So what is 'Trophy Hunting"?
Trophy Hunting originated back in the 1800’s when hunters began to kill animals for specific body parts - often the head and pelt but made no use of the rest of the animal. Today, Trophy hunting is big business. Trophy Hunting is the tracking and shooting of a selected animal – usually, big game such as rhinos, elephants, lions, pumas and bears. Although this can be done legally, under official government licences, it is always done for pleasure.
The ‘trophy’ can be the head, skin or any other body part of the animal the hunter wants to keep as a souvenir.
Trophy hunting is not the same as canned hunting. The Trophy hunters are searching for wild animals. They will track them, often for many hours before they ‘make their kill’. Canned hunting the animals are captive bred and live in enclosures. They may be tranquillised before being shot.
Trophy Hunters condemn Canned hunts as the ‘worst aspect of their ‘sport’ and many join us in the call to make breeding and captive hunting illegal.
Both types of hunters make much of their conservation work to protect the ‘prey’ species.
The Trophy hunters claim the ‘fees’ they pay are used to improve the habitat, help the remaining wild population and local communities. They do pay a lot of money - an adult male lion, with a black mane - like Cecil, would cost around $150,000 dollars. But these are ‘one-off’ payments - you can’t kill an animal twice - but some reports say as much as 97% of the fee paid will be syphoned off by hunters, agents and government officials. Certainly, the wild animals are not benefiting from being selectively killed for cash.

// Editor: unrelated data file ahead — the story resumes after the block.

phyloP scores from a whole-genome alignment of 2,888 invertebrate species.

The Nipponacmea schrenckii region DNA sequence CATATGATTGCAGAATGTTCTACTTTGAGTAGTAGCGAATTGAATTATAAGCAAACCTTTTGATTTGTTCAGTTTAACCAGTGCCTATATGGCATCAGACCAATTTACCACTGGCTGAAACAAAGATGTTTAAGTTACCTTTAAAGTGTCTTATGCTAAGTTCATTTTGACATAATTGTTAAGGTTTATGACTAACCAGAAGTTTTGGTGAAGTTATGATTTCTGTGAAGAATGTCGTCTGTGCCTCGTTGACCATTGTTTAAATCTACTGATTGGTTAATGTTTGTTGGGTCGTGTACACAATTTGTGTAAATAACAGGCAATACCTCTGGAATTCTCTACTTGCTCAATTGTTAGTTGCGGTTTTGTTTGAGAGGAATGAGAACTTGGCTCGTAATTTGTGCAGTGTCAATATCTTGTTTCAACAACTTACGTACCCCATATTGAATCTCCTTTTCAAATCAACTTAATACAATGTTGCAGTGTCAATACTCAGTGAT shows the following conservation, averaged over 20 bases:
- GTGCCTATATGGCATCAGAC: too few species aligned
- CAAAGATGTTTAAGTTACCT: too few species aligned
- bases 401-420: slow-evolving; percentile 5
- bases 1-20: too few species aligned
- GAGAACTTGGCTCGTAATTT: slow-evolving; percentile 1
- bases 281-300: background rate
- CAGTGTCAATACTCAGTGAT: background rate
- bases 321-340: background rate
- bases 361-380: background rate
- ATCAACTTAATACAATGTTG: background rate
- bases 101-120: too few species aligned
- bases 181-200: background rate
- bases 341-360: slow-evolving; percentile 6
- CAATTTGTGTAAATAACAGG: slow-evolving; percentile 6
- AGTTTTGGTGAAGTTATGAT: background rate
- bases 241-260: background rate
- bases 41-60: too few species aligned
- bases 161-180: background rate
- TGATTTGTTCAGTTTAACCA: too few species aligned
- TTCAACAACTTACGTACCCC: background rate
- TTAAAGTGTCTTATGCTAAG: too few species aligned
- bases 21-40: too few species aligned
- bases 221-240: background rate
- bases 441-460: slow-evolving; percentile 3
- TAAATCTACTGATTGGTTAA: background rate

Canned hunters breed their animals, mainly lions. This is legal in South Africa. The Lions suffer throughout their short lives, first as ‘petting cubs’ then as ‘walking juveniles, before the breeder sells them to the hunters. There they wait in holding cages until they are selected to be shot. With their head and pelt used as ‘trophies’ and their body parts sold to the Asian medicine trade. Canned hunters pay from around $5000 dollars for a lioness to about $50,000 for an adult male.
Some countries do allow the hunting of endangered species by ‘sports hunters’ and, with approval from the Convention on International Trade in Endangered Species (CITES), it is still possible to the hunters to take the trophies home to many countries.
South Africa, Zimbabwe and Zambia allow trophy hunting of the ‘Big Five’ - Lion - Leopard - Rhinoceros - Elephant - and Cape Buffalo and many other species. Whilst Kenya banned all trophy hunting in 1977 and Botswana introduced a total ban in 2014.
In November 2017, US President Donald Trump announced he was overturning the ban on importing Animal body parts as trophies, brought in under the Obama Presidency in 2014. The US imported 126,000 animal body parts as trophies in the year before Obama’s ban - now, President Trump has legalised the killing of thousands of endangered African animals to become trophies on American hunters walls.
Allowing animals to be killed for sport makes no sense. Poachers already kill about 100 elephants and 3 to 4 rhinos every day in Africa, so allowing hunters to kill even more animals, to us, is completely wrong. We must act now before the iconic and wonderful wild animals of Africa are driven into the history book for trophies and trinkets